Perfect Light

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Published on: Dec. 2, 1995

Last revision: Oct. 20, 2010

of the car with camera in hand. "It's a Massasauga rattler!" He's already taking pictures. It's only the third Massasauga he's ever found, and he discovered one of the previous ones by stepping on it - briefly.

The gray pattern of the snake's skin blends with the gray gravel, but the ability to spot the least movement and the most camouflaged critter is part of Rathert's success. That, and a deep interest in nature, which he says is probably the main prerequisite for becoming a good wildlife photographer.

"The photography is the final step," he says.

A Flock of Wildlife Photos at Home

No need to pack for an African safari to begin your pursuit of wildlife photos, when you can look out your window and simply check who's there. A good place to start is with the visitors to your own bird feeder. Birds and squirrels become cooperative subjects when attracted by the food you supply.

You say you don't want that man-made bird feeder in every photo? Rathert recommends an auxiliary natural perch nearby. That could be a tree already growing in the perfect place, or you can use a branch you find on the ground (but not a rotten one). Position it securely at a natural angle to provide a place where birds will perch between visits to the feeder. "You create your own outdoor mini-studio for the birds," Rathert says.

Because you have control over the situation, you'll be free to concentrate on photos, rather than galloping after an elusive subject in the wilderness. The wilderness can come later, when you know more about your camera equipment's capabilities and the quirkiness of wild subjects. At home, you control:

Distance. Position the feeder and perch near a window and set up your camera on a tripod in the house. Shooting through an open window is better than shooting through glass that tends to be reflective.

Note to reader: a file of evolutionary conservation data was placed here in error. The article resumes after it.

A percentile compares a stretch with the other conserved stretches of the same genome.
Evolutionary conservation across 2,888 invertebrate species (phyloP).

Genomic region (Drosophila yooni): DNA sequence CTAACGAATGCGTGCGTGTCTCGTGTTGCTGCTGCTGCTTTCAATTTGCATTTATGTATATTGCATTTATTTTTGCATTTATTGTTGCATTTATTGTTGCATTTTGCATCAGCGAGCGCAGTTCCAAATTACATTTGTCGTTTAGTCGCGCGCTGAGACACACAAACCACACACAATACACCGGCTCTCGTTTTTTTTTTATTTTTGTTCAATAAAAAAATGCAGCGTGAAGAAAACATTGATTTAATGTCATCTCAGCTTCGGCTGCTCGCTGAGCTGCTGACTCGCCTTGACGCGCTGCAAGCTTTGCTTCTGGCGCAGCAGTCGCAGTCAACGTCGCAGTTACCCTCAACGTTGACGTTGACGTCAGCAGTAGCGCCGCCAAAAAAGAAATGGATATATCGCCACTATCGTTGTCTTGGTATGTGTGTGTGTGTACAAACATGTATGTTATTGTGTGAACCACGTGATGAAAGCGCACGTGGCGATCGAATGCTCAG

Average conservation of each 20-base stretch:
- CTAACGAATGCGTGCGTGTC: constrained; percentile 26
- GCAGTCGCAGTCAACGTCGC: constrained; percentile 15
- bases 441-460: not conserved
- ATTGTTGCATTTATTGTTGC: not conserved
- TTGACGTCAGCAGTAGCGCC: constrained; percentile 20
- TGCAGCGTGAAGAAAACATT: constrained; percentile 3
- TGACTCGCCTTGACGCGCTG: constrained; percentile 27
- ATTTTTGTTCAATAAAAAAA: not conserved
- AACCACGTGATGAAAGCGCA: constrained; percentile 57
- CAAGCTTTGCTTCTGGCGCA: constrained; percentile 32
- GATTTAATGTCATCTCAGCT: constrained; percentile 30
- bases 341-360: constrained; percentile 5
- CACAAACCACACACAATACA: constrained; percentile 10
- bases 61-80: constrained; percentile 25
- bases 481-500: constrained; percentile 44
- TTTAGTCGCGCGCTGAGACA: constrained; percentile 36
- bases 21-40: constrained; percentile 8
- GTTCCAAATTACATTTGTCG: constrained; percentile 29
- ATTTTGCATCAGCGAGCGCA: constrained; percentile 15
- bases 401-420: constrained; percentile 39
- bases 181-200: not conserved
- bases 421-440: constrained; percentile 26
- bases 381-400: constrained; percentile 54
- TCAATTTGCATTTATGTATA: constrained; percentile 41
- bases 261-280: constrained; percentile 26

Or put up a blind or a "hide" outdoors. Once you're concealed, birds will return to the feeder and ignore you. If the distance is right and you use a long lens (as opposed to a wide angle lens), you'll fill up the frame for a definitive bird or squirrel photo.

Background. The idea is to isolate your subject against a distant background. If you're lower than the perch, you may have a sky background; if you're higher, a background of grass or foliage. You can arrange your outdoor studio to avoid distractions such as a neighbor's white house in your photos.

Angle of light. You may be able to situate yourself and the feeder so you have, for instance, early morning light coming over your shoulder to illuminate the birds.

If your photos are blurred, it may be due to movement of the animal or the camera. Try a faster shutter speed and stabilize the camera.

Be patient - that purple finch is sure to turn its back or fly just as you have a beautiful shot, but it will return.

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